07 July 2016: DR Congo President Joseph Kabila is yet to declare whether he will stand in this year’s election. The uncertainty is scaring people, says Maguy Libebele.

kabila Citizens of DR Congo have seen serious armed conflict in the east of their country for two decades. Image credit: Peace Direct.

“Kabila should be clear to calm the tension”
Will he stay or will he go? Six months before the end of his second constitutional mandate, the President of DRC, Joseph Kabila, is giving few signals on crucial questions which have gripped the country for months.

Without any presidential declarations, his lieutenants and members of the presidential majority speak on one hand about “a peaceful change of power at the end of the mandate,” while others talk of “the inevitable delay of the elections.” Still others mention an “ardent desire to see President Joseph Kabila pursue, [for] as long as possible, his mission at the head of the country.”

For Kamande Muleba, a civil society actor from Kisangani in Eastern DRC, “The President is not obliged to make a statement on the end of his mandate. The constitution is clear on the point.”

But this view is rejected by Hubert Sindani, a human rights defender also from Kisangani: “If President Kabila is campaigning for the peace and development of his people and his country – as he always says – he should be clear in order to calm the increasing tension.”

During a live press conference on national television in March, government spokesperson and Minister for Communication and Media, Lambert Mende, said that “The elections will take place in accordance with the Constitution.” A declaration which caused surprise among the Congolese community. The elections, Mende added, should not “depend on dialogue” taking place.

Silence isn’t golden

“Arbitrary arrest, intimidation, suspensions, restrictions on freedom of expression – this is daily life”
Olivier Kamitatu, in charge of external relations for the G7, a platform of seven Congolese political parties, previously said that “Tensions in DRC are linked to the silence of Joseph Kabila on his future. He needs to break the silence because we feel that all the institutions, which should be clearly independent and impartial, are subservient to Kabila’s regime.”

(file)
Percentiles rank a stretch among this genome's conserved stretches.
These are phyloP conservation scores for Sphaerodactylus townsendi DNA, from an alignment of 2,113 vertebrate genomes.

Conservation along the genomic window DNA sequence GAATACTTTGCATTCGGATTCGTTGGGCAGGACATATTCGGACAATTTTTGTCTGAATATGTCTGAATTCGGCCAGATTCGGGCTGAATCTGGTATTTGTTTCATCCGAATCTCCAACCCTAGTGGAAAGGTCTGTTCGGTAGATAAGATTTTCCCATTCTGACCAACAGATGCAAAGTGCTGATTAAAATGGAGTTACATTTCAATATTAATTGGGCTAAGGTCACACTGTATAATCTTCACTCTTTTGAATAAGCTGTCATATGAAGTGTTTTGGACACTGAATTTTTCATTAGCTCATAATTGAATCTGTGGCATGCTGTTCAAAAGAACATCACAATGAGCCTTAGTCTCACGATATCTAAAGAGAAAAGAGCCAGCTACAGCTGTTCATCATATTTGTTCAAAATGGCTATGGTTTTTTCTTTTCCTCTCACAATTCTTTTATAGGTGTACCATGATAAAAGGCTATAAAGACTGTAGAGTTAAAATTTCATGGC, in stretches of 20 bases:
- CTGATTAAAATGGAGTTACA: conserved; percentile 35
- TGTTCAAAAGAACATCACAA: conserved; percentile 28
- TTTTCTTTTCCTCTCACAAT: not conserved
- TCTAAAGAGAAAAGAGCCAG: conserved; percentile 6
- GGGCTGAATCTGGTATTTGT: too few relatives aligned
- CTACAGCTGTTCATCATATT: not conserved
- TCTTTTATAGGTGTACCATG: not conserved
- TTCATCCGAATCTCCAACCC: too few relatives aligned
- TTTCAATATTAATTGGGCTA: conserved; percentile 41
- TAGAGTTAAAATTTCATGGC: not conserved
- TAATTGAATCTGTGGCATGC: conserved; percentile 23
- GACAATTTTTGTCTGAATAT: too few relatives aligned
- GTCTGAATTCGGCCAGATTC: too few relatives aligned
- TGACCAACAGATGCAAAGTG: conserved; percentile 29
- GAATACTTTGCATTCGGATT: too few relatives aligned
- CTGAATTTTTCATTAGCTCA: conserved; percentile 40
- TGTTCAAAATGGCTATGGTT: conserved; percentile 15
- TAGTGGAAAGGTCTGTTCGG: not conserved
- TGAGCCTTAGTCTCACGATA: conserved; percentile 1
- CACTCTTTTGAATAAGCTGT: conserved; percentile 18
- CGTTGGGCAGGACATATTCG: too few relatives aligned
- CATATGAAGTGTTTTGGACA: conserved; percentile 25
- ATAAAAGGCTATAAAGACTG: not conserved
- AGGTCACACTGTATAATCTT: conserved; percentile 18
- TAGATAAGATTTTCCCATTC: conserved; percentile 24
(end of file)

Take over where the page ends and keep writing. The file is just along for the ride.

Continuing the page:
“The courts, the National Independent Electoral Commission and the National Assembly are being manipulated because a single man wants to stay in power. It is against the will of the majority of Congolese, who want to see the Constitution implemented in order to guarantee the end of the second term and democratic change.”

On Radio Okapi, the civil society group “Force Vive,” from Kinshasa, asked the Congolese government and Parliament to force the Constitutional Court to make a judgement on whether or not it would be possible to organise the presidential election within the constitutional timeframe.

Dialogue planned

Civil society is more broadly lobbying Kabila’s government to try and ensure the election is held within the constitutional deadline. With Kabila organising a dialogue on the subject, the organisations are aiming to prevent a scenario whereby those currently in power stay in power indefinitely. One activist said: “If the dialogue fails, the international community should take responsibility and stop Kabila from standing as a candidate.

Another stressed that civil society should remain neutral, and “Call upon the people not to take the side of either government or opposition. Civil society groups must be vigilant and scrutinise the entire electoral process.”

This is crucial. With the entire Congolese population expecting a change, a single spark or event – linked to the current situation or not – could lead to demonstrations.

In the meantime, journalists, the political opposition and human rights defenders are worried because of the relentless grip on their professions. “Arbitrary arrest, intimidation, suspensions, restrictions on freedom of expression – this is daily life,” said a journalist in Kinshasa.

This article was first published in Peace Direct's report on third-term presidents in Africa. To view the whole report, visit Will they, won’t they? Africa’s third-term presidents